He’s all boy. He wants to play baseball. He jumps on a trampoline and also has a swing set in the back yard. He wants to wrestle his older brother. Recently he also started to love skating, even though a fall gave him a wound that didn’t heal for two and a half weeks. That meant especially painful bandage changes. He said it was worth it. Darren Martinez doesn’t let RDEB slow him down, said his mother, Krystal Martinez. That makes her nervous, but she’s torn because she also wants him to be happy. “If he gets hurt, we patch him up,” she said. “He goes through cycles of pain, but it’s what he wants to do.” Blood flowed from Darren’s mouth when he was born, and skin on his hands and feet sheared away as doctors rushed him to a neonatal intensive care unit. The first time his mother saw him, about six hours later, her second son was bandaged from head to toe. His fingernails and toenails fell off within his first week. But Krystal and Michael Martinez feel lucky that they live near Children’s Hospital Colorado, where a team of doctors trained in EB treatment now oversee every aspect of Darren’s ongoing care. It takes a village: A gastrointestinal specialist, an anesthesiologist, two primary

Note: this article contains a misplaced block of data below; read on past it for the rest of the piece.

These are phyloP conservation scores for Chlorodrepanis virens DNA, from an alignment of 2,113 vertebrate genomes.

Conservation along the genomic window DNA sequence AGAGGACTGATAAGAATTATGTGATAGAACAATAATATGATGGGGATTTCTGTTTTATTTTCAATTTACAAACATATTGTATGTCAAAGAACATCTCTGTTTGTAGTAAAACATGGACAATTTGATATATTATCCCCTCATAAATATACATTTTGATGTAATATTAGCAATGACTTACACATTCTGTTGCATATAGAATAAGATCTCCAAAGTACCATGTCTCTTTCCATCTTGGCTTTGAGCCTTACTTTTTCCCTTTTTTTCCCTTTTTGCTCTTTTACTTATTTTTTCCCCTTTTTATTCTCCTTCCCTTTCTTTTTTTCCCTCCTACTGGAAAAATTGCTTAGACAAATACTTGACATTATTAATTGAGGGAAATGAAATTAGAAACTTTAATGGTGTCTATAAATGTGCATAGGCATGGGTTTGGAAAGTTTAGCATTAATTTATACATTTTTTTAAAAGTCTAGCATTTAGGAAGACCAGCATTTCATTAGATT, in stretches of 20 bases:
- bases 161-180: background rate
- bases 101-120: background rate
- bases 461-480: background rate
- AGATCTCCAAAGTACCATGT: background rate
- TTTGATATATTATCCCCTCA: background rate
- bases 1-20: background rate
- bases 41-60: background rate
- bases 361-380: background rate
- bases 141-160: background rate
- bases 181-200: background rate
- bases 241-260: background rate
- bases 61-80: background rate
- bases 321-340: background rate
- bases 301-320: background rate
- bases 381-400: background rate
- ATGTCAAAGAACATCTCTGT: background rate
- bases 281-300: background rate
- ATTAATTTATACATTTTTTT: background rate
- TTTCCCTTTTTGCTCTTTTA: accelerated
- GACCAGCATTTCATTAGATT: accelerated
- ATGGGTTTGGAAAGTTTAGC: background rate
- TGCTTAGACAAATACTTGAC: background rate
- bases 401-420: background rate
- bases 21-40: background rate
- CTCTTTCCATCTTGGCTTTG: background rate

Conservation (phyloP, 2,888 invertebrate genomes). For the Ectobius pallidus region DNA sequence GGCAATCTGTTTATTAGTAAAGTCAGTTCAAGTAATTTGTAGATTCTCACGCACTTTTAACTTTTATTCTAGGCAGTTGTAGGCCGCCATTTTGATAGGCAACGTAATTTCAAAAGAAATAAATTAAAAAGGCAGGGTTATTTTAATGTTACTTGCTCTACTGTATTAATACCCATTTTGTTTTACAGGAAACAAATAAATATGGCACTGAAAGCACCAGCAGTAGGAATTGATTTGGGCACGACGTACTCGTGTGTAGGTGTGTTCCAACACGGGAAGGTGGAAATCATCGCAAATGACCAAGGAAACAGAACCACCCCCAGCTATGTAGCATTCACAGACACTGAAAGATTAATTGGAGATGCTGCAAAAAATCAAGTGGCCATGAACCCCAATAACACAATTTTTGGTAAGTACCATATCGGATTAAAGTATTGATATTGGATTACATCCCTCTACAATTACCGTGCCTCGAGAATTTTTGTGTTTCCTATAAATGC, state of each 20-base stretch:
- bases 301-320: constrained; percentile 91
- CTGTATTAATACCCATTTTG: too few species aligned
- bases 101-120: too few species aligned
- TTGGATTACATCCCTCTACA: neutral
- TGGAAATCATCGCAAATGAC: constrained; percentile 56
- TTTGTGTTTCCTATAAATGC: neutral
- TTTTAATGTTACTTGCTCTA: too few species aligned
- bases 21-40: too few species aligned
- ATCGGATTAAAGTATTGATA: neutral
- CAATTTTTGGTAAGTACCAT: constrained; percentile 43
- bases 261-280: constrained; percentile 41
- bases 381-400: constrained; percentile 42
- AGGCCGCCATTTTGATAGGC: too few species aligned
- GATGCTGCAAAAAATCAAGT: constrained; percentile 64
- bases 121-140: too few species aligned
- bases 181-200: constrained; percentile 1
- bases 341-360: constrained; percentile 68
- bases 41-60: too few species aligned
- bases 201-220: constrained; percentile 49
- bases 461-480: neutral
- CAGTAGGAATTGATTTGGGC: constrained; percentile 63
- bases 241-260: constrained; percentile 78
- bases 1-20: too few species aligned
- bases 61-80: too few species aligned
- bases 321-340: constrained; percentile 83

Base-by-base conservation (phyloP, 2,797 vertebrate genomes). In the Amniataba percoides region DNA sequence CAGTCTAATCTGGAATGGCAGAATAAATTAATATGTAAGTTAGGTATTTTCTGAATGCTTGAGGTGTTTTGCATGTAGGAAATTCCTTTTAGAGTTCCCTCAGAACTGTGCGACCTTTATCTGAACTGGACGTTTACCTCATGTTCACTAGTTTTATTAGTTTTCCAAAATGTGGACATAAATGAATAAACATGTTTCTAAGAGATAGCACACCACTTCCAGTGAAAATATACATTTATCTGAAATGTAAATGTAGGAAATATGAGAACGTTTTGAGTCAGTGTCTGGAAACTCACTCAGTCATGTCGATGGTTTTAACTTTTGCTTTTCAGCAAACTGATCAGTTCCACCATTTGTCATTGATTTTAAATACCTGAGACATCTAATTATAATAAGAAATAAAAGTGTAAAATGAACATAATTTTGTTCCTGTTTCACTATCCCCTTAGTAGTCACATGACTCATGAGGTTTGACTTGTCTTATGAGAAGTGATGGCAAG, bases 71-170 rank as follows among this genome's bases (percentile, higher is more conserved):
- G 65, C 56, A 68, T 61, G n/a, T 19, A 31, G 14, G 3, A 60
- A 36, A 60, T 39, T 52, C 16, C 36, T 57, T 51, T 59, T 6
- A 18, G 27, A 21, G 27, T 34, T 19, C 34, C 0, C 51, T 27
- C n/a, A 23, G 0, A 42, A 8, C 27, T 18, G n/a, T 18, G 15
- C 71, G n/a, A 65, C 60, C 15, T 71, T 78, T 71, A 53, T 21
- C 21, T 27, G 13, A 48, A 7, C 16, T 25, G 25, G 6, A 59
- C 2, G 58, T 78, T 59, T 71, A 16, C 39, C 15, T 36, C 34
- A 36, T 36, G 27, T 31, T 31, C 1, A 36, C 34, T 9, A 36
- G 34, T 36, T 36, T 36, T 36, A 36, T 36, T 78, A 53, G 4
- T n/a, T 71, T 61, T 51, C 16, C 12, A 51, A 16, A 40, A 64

care doctors, a dermatologist, an ophthalmologist and a dentist. Darren needs to have his esophagus cleared every three to six months. His eyes often get abrasions in the middle of the night, so he can’t open them for a day or two afterward. He uses a wheelchair at school because he tires easily. In spite of it all, Darren doesn’t focus on EB, and he has a very big heart. Writing a school essay recently about his hopes and dreams, he didn’t mention his disability: He expressed concern for kids who don’t have families. He wants to be an art teacher when he grows up. He’s really good at drawing.